Our pending apocalypse is all the rage. The question is: Which is your own personal favorite apocalypse? Because every groupthink favors its own final countdown.
Terrorists will kill us (say conservatives). Global warming will kill us (say liberals). North Korea will kill us (say South Koreans). Fluoride will kill us (says my lady love, an ex-Green Peace-er).
Wait, we can’t even brush our teeth en masse without perishing? Yuck.
In video games, the apocalypse has served as the story line framework for probably several hundred games in the past 20 years, from “Doom” to “Resident Evil” and on and on.
Now here we are with the latest end-of-the-world of “Terminator: Salvation,” based on the movie. The film’s lead actor, Christian Bale, refused to lend this game his likeness and voice, due to money or pride. What a nice life he must have, with his high-class problems.
“Terminator: Salvation” finds hero John Conner living in a post-apocalyptic Earth, battling robot armies that launched nuclear weapons against humans, as they flex steely determination to root out remaining homo sapiens. Now that’s a high-class problem.
Bale was lucky to have bailed on “Salvation.” Sure, it looks OK (not great), you can move your character around fairly intuitively (but not great), and you can blast robots with shotguns and rocket launchers (reliable weaponry).
But the game is a pretty simple and redundant arcade-style shooter. You jog past rusty cars, discarded mannequins and house rubble, and it is your charge to cream robots by, for instance, shooting them in the face to stun them, then running behind them to shoot their vulnerable backsides.
Ugh: “Salvation’s” killing routines become routine quickly. There is little replay value and no online multiplayer.
So let’s move on to another apocalypse, shall we? Let’s play the racing game “Fuel,” in which global warming has left only you and a few other survivors alive, with a fleet of 70 superior motorcycles, cars, trucks and ATVs.
The gist: You race each other over 100,000 miles of wooded and sandy roads across 5,000 square miles, because when the apocalypse comes, you will want to drive your butt off.
“Fuel” looks terrific in our doom. Global warming scorched the landscape. You race past dead and burned trees. Weather patterns run amok. Sometimes, tornados spin nearby and toss debris in your path. When the sky is yellow, it is jaundiced.
“Fuel” is, in short, mostly what you want from a racing game — to speed across splendid and varied terrains fraught with peril. Online, you can race against 15 human gamers. You also can choose not to compete, but to drive leisurely around hills and lakes, getting big air under jumps. Downsides: No turbo boosting, and the game starts too easy.
So in the battle of apocalypses this week, global warming is the fun winner. I’m not sure what Robert Frost would think. Pondering the eventual apocalypse, the poet guessed fire would come from desire, though ice would suffice. Robert Frost never mentioned fluoride, or driving in singed forests on ATVs. Obviously, he didn’t know what the hell he was talking about.
(“Fuel” by WB Games retails for $60 for Xbox 360 and PS3 — Plays fun. Looks great. Challenging. Rated “E” for comic mischief. Three and one-half stars out of four.)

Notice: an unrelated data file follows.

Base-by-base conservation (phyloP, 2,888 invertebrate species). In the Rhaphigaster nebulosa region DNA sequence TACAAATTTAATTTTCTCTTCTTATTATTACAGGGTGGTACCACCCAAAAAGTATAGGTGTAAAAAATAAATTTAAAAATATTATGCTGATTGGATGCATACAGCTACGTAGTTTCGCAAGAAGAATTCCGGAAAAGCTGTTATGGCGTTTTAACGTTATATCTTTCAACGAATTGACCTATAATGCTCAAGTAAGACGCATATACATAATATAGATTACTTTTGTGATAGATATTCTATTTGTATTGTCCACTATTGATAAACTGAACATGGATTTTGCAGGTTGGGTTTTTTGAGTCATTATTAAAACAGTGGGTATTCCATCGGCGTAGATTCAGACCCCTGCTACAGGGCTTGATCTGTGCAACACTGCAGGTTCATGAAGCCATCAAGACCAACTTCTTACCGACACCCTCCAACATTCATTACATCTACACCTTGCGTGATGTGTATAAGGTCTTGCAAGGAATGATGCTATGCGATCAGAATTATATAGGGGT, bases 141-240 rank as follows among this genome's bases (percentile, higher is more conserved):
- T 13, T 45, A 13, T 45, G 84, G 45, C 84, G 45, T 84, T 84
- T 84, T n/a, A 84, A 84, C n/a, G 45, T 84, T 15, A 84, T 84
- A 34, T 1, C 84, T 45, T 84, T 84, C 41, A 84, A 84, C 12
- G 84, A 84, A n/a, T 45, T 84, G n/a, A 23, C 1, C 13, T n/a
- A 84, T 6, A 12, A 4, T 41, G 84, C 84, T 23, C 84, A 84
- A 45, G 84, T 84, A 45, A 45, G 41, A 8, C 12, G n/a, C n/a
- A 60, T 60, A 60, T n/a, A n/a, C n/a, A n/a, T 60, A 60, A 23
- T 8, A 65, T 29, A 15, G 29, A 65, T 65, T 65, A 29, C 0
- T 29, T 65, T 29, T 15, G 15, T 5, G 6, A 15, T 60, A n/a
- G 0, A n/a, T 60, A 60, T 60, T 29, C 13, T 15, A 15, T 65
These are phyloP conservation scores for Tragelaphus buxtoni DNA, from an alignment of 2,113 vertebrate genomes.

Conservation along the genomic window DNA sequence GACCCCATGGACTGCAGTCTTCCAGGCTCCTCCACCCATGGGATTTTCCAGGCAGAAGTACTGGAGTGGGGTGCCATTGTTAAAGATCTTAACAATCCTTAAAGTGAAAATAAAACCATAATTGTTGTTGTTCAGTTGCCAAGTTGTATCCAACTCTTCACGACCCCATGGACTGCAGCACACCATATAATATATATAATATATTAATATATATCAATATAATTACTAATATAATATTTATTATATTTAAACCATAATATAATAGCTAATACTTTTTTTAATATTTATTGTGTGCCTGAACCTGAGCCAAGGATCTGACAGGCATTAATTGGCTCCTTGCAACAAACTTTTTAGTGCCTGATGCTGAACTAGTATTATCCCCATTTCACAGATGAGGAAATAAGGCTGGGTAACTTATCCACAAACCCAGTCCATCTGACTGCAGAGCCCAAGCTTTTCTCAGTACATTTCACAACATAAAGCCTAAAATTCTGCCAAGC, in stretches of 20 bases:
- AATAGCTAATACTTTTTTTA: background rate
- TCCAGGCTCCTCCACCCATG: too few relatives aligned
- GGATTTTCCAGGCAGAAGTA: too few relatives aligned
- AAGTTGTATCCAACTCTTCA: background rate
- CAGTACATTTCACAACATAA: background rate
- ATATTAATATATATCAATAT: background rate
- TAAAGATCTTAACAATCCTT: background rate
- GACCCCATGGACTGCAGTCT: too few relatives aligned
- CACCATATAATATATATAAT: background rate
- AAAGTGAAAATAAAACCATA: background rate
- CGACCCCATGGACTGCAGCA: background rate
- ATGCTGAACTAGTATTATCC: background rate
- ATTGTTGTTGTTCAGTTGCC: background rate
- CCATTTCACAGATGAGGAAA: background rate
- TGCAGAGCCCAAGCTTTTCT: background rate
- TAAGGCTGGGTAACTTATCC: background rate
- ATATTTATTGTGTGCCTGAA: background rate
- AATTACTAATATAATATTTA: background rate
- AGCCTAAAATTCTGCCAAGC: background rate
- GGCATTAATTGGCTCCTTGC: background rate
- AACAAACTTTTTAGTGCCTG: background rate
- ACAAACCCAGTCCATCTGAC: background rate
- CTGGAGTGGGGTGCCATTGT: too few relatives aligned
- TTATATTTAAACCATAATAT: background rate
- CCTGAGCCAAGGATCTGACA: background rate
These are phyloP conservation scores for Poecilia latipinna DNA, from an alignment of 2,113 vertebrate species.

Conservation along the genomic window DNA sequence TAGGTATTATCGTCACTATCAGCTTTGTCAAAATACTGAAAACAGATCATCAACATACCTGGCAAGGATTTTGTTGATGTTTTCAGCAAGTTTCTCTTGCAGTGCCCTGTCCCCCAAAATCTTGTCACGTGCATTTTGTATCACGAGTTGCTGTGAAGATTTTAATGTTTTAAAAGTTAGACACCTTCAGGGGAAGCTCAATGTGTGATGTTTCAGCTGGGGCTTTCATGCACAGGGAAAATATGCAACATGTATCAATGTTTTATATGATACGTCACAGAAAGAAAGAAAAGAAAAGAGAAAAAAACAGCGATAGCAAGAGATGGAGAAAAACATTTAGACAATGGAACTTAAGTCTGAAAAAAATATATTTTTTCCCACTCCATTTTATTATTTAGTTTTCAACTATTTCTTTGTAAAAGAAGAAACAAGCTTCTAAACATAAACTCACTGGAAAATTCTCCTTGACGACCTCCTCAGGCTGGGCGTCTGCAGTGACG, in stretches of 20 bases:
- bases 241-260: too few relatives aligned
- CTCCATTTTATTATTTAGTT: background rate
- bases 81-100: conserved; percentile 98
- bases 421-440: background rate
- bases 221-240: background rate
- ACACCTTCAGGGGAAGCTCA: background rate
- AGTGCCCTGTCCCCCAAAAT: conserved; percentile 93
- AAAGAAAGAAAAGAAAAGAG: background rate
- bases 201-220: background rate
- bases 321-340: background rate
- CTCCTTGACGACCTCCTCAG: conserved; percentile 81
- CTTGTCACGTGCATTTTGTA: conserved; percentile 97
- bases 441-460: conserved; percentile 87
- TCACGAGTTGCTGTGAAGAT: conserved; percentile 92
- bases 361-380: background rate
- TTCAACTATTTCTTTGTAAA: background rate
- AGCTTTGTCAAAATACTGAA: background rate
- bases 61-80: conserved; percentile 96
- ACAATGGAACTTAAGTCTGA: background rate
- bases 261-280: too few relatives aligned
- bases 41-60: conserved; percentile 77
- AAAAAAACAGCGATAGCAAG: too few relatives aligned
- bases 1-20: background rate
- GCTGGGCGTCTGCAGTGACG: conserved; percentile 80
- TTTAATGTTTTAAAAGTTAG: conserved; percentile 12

(“Terminator: Salvation” by WB Games retails for $60 for Xbox 360 and PS 3 — Plays redundant and uninspired. Looks passable, almost poor. Rated “T” for violence. One star.)
What do you think? Tell me at email@example.com, or post your reviews and rants at reviewjournal.com/elfman.NEW IN STORES
“Prototype” is a sci-fi game whose promise seems super cool. You portray a vengeful man who wakes up in a morgue, with amnesia, but has the abilities to shape-shift, leap and climb buildings faster than even Spider-Man, and destroy tanks merely by jumping onto them.
The plot, set in New York City with a “sandbox” open world, sends you, an anti-hero, along a journey into a city infected by horrible, mutating viruses.
The action: You can either ramble in and kill people in big fights at military bases and other hot zones, or you can stealthily sneak in, kill a guard and morph into his identity, then join that person’s military operations briefly.
To see it is to “whoa” it: You foot-run as fast as 100 mph, including up the sides of buildings, and when you leap off buildings, you can soar like a bird with your arms outstretched. This looks like supernatural parkouring. But there’s no online multiplayer.
The Tuesday release retails for $60 for Xbox 360 and PS 3; $50 for PC. It’s rated “M” for violence, language.
“Virtua Tennis 2009” (Sega) shows how far the visuals of video tennis have come. If you were to look up and see “Virtua Tennis 2009” from slightly afar, on a gym or pub TV, you could think you were seeing a real tennis match.
This year’s “Virtua” lets you play on grass and clay, etc., in cities around the world, and lets you play multiplayer and online.
The game retails for $50 for Xbox 360 and PS 3; $40 for Wii. It’s rated “E.”
“Tiger Woods PGA Tour 2010” (EA) is this year’s version of the most consistently excellent sports series in gaming.
“Tour 2010” finally brings to the series the U.S. Open and the USGA Championship. Plus, the Weather Channel will give gamers who are online a real-world weather pattern option. The clubs don’t hit as supernaturally far as they used to.
The Monday release (not Tuesday as would be customary) retails for $60 for Xbox 360 and PS 3; $50 for Wii; $40 for PSP; $30 for PS 2. It’s rated “E.”
— By DOUG ELFMAN